A Number

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Today, a good friend, a friend of the heart whom I’ve known for years and whom I see at least once a week at work, but whom I wish I saw more outside of work, because she’s the best, asked me if I was 31 years old. This might be the kind of question that would send another woman into a tizzy on her birthday. I’m still a few years away from 31, but my friend’s question was a sign of success, because I’ve been lying (or at least intentionally misleading people) about my age for over a year now. This would be unremarkable, except I’ve been lying up, not down. By some combination of factors, I find myself consistently the youngest in my social and professional circles. I know this will change, and I also know that it doesn’t really matter, but the vain part of me, the part that wants to seem smart and wordly and experienced stops me from telling the whole truth when people ask how old I am. This part of me believes that when my friend asks if today is my 31st birthday, I’ve convinced her that I am the same awesomely secure and accomplished 30-something she is, when I’m really a child, undirected, a 27-year-old disaster.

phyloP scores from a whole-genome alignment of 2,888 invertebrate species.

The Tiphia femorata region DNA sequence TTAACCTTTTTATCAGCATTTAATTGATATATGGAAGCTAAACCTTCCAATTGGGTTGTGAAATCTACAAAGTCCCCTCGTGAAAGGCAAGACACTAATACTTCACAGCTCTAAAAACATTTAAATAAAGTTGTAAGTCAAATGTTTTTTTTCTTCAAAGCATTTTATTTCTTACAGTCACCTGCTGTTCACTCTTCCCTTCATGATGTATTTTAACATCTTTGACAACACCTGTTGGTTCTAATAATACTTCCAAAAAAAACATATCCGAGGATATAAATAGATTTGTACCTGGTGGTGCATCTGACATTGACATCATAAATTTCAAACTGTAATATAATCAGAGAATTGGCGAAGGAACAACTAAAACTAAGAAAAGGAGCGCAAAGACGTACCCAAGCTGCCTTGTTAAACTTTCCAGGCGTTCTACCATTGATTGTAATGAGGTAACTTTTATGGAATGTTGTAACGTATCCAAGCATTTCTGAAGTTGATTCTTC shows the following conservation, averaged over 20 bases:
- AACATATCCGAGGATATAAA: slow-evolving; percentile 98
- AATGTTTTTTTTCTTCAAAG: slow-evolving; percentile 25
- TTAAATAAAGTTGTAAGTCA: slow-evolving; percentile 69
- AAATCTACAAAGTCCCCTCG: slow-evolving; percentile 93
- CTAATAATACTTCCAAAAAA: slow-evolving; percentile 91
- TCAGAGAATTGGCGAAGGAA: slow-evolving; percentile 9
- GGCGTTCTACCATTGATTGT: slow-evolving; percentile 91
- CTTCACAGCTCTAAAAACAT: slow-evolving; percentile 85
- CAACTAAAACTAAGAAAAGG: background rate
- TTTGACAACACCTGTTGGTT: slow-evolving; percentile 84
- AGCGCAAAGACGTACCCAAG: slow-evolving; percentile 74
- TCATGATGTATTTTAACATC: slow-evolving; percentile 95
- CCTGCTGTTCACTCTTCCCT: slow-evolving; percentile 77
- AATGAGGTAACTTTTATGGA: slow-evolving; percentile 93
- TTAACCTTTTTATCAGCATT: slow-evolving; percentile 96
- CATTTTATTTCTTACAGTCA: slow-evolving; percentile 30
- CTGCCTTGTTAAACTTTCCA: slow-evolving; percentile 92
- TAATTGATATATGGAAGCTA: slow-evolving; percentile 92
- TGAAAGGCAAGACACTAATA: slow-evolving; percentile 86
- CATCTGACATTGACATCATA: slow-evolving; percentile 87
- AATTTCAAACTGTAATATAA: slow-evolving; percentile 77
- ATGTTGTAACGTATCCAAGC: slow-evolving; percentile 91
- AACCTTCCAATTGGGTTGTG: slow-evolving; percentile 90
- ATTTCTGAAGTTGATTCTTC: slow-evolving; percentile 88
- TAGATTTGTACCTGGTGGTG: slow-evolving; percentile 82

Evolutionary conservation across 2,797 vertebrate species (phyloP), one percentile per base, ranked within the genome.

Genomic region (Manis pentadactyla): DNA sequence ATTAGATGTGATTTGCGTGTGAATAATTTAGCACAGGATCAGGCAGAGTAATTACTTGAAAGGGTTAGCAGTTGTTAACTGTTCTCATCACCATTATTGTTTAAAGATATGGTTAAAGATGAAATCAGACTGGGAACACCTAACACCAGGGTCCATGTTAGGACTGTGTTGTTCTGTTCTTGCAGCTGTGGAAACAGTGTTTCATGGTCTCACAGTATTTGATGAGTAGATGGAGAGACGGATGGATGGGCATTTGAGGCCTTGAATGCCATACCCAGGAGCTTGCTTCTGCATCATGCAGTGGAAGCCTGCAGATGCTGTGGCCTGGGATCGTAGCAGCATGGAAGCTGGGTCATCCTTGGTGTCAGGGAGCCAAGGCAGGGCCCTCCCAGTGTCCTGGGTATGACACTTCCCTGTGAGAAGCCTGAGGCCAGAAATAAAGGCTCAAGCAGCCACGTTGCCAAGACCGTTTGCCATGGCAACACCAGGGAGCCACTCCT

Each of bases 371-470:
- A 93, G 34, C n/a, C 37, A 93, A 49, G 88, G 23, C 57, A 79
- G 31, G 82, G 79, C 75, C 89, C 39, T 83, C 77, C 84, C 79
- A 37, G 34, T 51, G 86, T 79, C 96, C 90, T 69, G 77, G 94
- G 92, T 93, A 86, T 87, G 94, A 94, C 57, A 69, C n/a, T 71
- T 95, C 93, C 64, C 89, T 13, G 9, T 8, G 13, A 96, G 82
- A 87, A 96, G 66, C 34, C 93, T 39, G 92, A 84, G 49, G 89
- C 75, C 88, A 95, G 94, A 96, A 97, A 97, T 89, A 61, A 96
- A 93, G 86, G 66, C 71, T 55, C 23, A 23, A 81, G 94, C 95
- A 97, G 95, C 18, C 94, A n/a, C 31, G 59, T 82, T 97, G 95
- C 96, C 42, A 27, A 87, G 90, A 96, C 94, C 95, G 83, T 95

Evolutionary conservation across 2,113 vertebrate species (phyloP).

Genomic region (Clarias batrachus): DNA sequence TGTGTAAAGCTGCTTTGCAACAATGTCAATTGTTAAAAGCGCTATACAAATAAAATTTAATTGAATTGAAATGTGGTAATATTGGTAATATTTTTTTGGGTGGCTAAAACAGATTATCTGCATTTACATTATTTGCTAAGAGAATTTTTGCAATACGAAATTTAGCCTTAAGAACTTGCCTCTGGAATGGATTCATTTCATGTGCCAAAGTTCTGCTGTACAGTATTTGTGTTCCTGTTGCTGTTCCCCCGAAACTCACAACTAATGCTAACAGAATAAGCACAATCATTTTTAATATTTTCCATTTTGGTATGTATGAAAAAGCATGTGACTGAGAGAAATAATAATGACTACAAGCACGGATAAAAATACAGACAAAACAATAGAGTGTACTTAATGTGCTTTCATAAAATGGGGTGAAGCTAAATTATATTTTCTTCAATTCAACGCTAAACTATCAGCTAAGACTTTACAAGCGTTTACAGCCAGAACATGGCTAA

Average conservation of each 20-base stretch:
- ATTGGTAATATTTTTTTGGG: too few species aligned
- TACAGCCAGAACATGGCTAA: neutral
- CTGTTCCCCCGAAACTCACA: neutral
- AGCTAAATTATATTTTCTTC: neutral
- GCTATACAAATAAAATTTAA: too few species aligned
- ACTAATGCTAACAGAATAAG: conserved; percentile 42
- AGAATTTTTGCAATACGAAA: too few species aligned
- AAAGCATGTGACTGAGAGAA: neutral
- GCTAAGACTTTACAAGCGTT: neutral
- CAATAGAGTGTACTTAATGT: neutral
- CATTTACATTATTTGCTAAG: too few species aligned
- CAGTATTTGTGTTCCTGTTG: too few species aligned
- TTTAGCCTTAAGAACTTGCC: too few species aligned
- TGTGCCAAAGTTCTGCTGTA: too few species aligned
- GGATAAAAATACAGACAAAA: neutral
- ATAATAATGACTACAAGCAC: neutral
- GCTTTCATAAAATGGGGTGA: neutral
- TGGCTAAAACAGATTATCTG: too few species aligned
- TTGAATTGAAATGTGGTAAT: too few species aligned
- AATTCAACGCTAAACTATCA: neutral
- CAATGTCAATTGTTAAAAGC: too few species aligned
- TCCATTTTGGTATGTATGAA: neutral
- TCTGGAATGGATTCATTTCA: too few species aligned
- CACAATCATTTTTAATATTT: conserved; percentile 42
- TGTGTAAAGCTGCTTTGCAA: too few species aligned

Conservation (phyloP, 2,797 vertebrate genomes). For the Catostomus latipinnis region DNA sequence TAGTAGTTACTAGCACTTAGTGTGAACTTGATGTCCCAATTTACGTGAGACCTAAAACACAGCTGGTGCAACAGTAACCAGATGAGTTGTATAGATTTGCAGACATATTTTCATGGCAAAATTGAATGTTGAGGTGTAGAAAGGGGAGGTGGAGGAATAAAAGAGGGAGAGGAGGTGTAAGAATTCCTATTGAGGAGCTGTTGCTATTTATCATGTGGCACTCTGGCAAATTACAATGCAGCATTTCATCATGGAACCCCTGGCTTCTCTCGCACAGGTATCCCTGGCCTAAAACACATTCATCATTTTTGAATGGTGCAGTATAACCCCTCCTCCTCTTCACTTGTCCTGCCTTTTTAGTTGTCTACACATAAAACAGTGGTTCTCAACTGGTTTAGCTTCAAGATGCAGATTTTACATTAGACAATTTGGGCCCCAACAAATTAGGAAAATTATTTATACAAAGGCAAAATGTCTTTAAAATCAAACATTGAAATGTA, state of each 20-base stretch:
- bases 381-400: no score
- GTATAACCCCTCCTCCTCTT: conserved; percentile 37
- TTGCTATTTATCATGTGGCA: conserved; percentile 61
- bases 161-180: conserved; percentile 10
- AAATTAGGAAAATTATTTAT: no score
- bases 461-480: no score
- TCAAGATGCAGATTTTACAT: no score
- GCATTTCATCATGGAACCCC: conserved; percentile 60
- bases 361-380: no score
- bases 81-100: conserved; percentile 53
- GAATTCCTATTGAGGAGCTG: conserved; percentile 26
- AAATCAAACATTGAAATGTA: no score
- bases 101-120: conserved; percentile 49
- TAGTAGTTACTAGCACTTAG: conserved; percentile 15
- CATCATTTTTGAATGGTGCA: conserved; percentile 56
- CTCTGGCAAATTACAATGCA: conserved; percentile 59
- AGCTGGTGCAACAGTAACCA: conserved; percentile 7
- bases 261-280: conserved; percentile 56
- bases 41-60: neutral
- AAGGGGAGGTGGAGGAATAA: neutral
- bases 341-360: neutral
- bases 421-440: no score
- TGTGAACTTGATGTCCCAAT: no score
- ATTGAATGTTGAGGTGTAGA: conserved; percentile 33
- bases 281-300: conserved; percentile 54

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1 Response to A Number

  1. Di says:

    Glad that I’m not the only one. Not that I actually try to mislead people about my age, but my whole life I have tended to have friends older than I am and I don’t go out of my way to correct their assumptions about my age.

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